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Safe to drink? A new study raises concerns about drinking water disinfected with chloramines.

Hidden Cost to Treated Water?

Disinfecting drinking water with chloramines, a chlorine-ammonia mix that is used to treat roughly a third of the drinking water in the United States, may have the unintended consequence of producing toxins, a new study suggests.

Although chlorine remains the most widely used disinfectant in the United States, the popularity of chloramine has been growing, in part due to the perception that it is safer because it has fewer byproducts. Chlorine creates potentially harmful byproducts when it reacts with other compounds normally present in drinking water systems. Most scientists blame disinfection byproducts for a link between water disinfection and risk of bladder cancer or miscarriages in humans, but they don't know which of an estimated 2000 byproducts are the culprits. Far fewer byproducts result from chloramine and other chlorine alternatives currently in use, but concern remains because the handful of byproducts regulated by the Environmental Protection Agency (EPA) are the most common but not necessarily the most toxic.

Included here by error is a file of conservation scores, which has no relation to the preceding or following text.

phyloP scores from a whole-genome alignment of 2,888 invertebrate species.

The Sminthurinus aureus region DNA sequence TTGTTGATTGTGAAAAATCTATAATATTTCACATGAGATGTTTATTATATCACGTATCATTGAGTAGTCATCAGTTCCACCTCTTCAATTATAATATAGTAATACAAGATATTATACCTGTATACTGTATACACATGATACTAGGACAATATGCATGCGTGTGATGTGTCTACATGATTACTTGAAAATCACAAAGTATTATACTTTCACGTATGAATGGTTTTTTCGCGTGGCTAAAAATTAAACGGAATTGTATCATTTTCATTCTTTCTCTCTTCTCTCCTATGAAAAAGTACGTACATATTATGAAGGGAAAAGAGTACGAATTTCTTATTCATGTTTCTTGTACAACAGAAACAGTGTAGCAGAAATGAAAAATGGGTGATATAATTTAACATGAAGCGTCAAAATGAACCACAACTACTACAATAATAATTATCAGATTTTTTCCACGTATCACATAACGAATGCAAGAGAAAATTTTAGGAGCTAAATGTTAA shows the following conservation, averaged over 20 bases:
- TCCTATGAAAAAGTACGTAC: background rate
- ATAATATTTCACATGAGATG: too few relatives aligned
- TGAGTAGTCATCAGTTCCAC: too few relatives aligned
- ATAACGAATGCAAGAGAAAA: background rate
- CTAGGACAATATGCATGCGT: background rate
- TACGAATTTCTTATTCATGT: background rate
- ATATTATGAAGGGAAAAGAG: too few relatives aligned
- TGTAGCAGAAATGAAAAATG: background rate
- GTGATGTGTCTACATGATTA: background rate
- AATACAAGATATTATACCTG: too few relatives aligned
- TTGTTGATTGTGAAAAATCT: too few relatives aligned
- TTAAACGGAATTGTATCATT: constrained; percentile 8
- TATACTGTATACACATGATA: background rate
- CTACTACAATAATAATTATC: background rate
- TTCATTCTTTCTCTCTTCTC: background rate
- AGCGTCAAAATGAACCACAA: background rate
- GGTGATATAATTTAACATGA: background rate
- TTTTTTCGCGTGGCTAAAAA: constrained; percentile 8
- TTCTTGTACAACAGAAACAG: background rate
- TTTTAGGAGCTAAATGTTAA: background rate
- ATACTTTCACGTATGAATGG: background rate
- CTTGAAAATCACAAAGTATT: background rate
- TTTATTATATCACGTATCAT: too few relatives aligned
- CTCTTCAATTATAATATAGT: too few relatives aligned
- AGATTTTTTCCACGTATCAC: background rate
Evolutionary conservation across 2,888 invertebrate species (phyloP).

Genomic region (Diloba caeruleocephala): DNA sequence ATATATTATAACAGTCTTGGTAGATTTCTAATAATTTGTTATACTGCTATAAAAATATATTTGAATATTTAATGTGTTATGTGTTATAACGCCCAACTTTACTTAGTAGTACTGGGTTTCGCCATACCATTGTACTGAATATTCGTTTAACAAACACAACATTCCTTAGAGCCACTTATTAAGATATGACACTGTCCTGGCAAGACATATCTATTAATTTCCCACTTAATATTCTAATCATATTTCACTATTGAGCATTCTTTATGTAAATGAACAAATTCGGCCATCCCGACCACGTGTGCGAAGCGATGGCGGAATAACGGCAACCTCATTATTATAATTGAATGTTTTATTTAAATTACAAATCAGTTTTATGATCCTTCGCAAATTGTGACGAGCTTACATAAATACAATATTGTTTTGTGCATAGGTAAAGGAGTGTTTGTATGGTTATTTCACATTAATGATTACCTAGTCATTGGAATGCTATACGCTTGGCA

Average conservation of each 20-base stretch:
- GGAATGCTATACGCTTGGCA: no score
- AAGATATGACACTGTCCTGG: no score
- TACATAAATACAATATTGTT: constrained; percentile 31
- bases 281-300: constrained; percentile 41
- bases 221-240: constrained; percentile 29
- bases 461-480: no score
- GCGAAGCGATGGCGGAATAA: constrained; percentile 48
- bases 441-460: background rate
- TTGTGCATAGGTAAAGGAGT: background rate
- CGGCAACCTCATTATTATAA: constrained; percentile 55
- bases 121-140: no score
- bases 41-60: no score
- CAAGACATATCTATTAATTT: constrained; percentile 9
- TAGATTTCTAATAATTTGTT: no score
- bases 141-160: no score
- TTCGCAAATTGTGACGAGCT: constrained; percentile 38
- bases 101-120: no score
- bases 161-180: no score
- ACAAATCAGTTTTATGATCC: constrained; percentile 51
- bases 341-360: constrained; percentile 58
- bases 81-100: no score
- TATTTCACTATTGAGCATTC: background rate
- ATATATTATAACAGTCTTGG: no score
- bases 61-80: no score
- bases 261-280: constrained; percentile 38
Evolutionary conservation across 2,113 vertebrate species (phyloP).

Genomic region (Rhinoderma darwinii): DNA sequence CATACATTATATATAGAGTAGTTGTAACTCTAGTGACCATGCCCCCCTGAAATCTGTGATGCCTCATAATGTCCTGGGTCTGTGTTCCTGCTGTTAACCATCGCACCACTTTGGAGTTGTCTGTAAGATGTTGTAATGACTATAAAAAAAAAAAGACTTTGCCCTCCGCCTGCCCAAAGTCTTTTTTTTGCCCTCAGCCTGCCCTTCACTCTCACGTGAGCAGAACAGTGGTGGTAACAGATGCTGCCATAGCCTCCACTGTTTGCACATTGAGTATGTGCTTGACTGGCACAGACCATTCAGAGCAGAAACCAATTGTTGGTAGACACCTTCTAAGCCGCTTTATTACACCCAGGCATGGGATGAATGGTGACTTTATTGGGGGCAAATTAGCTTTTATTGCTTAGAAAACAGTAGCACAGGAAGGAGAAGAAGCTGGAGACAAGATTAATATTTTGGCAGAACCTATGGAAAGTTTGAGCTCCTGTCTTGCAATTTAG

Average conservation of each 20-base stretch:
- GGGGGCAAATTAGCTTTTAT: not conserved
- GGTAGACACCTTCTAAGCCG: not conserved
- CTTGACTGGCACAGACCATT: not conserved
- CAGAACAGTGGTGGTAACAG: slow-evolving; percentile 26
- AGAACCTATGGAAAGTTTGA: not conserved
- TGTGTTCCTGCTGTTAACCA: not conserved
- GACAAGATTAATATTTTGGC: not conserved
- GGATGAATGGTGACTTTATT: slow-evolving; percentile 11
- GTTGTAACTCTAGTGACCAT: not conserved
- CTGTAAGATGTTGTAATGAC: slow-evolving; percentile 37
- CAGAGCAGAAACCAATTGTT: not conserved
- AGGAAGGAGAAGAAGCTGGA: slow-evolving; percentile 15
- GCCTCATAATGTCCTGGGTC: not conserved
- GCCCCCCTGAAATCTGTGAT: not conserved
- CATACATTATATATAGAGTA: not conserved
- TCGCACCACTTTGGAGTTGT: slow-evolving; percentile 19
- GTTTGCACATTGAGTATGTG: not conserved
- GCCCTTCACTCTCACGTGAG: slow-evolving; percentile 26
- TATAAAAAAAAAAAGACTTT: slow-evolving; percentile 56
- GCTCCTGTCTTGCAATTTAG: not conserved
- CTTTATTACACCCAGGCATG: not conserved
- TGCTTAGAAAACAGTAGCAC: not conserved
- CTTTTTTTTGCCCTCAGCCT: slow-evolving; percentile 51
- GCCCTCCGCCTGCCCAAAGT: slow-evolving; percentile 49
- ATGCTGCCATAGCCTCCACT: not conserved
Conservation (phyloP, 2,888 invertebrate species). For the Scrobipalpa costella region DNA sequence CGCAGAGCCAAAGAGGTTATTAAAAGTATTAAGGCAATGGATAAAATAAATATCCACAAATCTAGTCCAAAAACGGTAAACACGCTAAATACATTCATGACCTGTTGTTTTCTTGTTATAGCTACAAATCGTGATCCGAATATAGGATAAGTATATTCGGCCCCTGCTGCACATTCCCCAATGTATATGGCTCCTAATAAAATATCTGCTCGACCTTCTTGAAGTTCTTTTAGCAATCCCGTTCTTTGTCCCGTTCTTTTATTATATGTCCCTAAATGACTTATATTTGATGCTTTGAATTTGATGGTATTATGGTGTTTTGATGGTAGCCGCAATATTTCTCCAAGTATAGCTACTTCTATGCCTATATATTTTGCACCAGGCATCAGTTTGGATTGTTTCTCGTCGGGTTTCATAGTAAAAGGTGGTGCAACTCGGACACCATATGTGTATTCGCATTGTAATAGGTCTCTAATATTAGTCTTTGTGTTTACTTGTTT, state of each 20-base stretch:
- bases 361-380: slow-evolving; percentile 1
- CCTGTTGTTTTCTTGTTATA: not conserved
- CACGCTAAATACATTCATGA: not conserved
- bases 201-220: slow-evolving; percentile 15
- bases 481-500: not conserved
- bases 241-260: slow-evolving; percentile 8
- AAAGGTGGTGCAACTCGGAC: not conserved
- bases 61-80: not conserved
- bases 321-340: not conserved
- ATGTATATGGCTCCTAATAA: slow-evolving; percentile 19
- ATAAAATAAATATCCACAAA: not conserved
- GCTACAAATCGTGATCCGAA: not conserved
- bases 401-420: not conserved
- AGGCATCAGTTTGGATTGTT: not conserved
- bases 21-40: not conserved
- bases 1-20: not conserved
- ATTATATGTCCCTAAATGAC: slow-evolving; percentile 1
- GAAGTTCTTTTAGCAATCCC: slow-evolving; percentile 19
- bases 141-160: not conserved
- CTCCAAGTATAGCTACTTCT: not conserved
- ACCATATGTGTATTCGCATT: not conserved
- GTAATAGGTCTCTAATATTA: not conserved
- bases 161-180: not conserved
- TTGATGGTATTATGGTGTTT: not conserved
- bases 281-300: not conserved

When a 2002 EPA drinking water survey found another potentially hazardous type of compound--so-called iodinated byproducts--in drinking water from a Texas utility using exclusively chloramine, the discovery came "as a complete surprise," says Susan Richardson, an EPA chemist who headed the survey. Now she, toxicologist Michael Plewa of the University of Illinois, Urbana-Champaign, and colleagues have identified five of the iodinated byproducts. One of these, iodoacetic acid (IA), is the most toxic to mammalian cells of any disinfection byproduct ever tested, they reported online on 17 August in Environmental Science & Technology. The findings suggest that the switch from chlorine to chloramine could be bad for people's health, Plewa says.

But others aren't so sure. Even if some of the iodinated byproducts are significantly more toxic than those that are currently regulated, they're probably too rare to harm people, says EPA environmental engineer Stig Regli in Washington, D.C. Chemist Stuart Krasner of the Metropolitan Water District of Southern California in La Verne adds that the rarity of iodinated byproducts also means that they're unlikely to be responsible for the bladder cancer risk.

Plewa counters that the amounts of iodinated byproducts in U.S. drinking water are virtually unknown, making it impossible to assess the risk they pose. Richardson is currently working on a project to chart those levels.

Related sites
EPA fact sheet on disinfection byproducts
The 2002 EPA study on disinfection byproducts
Michael Plewa's home page